3. Defragment your disk. This one is fairly obvious for a lot of people, but it can be an easy thing to forget to do. While this probably won’t do much if you’re having problems with programs and browsers freezing up, it will make browsing the contents of your computer much faster. The contents of your hard drive are constantly changing as you download and delete files. Over time, this usually causes the data to become fragmented, which makes your computer take longer to access the hard drive’s contents. Defragmenting it periodically will put everything back in order and make your computer run more smoothly. You can read more about how it works here. Here’s the easiest way to do this:
1. Click the Start Button, go to My Computer.
2. Right click drive that your hard drive is in (for most people, it’s C:), and click on Properties.
3. From there a window should open up. Click on the Tools tab, then the Defragment Now button.
4. This should open the Disk Defragmenter. From there click the Defragment button on the bottom.
Now all you have to do is wait for it to finish. Note that this can take a long time and might slow down your computer while it’s doing it, so it’s probably best to do it when nobody’s going to be using the computer for an hour or two.
4. Disable your anti-virus. NOTE: Before I continue here, I cannot stress enough that you should not do this if you are worried about getting a virus. You should only do this if you’re confident that you’re able to avoid getting a virus.
Many anti-viruses are designed to protect your computer in real-time and stop any incoming threats, While this can help protect your computer, the fact that they do this constantly also makes them one of the largest memory hogs, which you can read more about here. Disabling or uninstalling them can give a good boost to your PC’s performance, but only if you’re sure you can avoid a virus. Most viruses are acquired by downloading suspicious files or going on a suspicious webpage, usually through clicking on ads. If you’re careful, you can probably avoid a virus.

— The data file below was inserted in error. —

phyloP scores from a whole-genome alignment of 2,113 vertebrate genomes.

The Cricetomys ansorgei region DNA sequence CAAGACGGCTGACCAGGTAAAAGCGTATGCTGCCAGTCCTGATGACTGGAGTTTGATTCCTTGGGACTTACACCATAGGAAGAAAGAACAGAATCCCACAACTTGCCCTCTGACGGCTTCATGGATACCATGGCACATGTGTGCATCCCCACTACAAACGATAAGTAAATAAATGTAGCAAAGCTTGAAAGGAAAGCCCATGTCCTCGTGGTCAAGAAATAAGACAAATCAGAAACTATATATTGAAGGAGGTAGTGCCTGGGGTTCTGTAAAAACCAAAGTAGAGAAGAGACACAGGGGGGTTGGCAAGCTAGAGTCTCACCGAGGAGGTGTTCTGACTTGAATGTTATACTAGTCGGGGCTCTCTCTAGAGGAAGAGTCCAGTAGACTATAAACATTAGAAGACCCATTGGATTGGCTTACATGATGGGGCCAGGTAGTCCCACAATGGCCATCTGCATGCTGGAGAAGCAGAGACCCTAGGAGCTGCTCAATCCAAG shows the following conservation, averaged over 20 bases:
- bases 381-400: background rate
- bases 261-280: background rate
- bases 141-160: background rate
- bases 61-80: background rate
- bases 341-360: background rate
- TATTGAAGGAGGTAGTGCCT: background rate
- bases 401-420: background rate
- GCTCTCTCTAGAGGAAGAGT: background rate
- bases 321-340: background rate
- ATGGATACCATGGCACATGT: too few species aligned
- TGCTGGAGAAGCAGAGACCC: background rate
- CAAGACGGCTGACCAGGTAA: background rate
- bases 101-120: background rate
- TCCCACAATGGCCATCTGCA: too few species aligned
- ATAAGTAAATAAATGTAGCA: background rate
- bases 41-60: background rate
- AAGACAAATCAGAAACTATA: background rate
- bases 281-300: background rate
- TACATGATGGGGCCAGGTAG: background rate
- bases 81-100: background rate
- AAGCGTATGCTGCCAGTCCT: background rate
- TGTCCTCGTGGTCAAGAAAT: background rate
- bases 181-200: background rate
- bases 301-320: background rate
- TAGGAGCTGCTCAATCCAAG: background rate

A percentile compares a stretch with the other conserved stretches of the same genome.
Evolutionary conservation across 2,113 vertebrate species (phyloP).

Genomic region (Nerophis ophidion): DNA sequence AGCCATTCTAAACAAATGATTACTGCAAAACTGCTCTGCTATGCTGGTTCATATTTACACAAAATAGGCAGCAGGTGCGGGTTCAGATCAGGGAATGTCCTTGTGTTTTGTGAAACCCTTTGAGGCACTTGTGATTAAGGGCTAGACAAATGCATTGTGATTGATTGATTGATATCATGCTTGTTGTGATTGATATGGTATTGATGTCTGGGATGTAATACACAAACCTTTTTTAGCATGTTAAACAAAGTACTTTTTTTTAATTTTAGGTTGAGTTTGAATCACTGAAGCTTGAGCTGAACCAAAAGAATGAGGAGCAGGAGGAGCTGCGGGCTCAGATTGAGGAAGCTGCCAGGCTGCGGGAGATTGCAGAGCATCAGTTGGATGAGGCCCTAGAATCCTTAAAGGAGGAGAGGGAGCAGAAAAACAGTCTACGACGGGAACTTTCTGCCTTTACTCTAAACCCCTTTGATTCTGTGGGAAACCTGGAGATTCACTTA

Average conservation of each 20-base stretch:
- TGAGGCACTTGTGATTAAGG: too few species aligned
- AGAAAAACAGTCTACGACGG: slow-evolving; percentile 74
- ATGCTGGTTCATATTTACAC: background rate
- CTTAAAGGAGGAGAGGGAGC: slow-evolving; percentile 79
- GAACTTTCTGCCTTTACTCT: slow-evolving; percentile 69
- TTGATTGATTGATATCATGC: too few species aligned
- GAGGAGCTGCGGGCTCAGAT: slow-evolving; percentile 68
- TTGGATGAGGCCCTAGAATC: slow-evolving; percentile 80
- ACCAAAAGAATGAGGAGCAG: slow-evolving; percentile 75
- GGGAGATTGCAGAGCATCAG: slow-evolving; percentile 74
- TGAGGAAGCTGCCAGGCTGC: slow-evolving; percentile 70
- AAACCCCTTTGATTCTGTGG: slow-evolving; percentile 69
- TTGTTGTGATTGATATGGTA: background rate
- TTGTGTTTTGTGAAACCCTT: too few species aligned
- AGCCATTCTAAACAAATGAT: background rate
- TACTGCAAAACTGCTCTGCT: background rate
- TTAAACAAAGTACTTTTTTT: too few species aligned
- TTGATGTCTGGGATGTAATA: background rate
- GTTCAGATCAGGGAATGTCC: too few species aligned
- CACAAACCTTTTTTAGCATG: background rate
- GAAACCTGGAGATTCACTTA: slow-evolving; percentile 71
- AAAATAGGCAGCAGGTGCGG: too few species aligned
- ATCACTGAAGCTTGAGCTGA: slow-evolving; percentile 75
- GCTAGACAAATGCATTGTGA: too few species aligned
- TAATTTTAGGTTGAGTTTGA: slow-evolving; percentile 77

To uninstall an anti-virus:
1. Click the Start button then click Control Panel.
2. From the Control Panel, click on Add or Remove Programs.
3. Find the name of your anti-virus in the programs listed (it should be alphabetical).
4. Click the Remove button.
5. Follow the uninstall instructions.
Simply disabling an anti-virus is a bit trickier. You can just disable its process in Windows Task Manager (it’s almost always one of the ones with higher Memory Usage), but sometimes it’ll just start up again in a few minutes.
5. Run a Virus Scan. Like step 3, many of you have probably heard this one a million times before. But it’s true; if you have infected files on your computer, they can greatly affect its performance. And if you want to go ahead with step 4, it’s important to run periodic scans of your computer to make sure you don’t get a virus while real-time protection is disabled.
To do this one, simply open up whatever anti-virus you use (I prefer Malwarebytes myself), and there should be an option to run a scan of your computer. Just tell it to scan it and wait for it to finish, then let it remove any infected files it might find. Like defragmenting, this can take awhile and greatly slow down your computer while it works, so don’t do this while you’re working at the computer. This should be done about once a month to keep any malware or viruses out.
From my experience, I’ve found that if you do these five simple things, you should see at least a slight (if not significant) improvement in your computer’s performance. However, you should always make sure that you know what you’re doing before making any drastic changes to how your computer runs.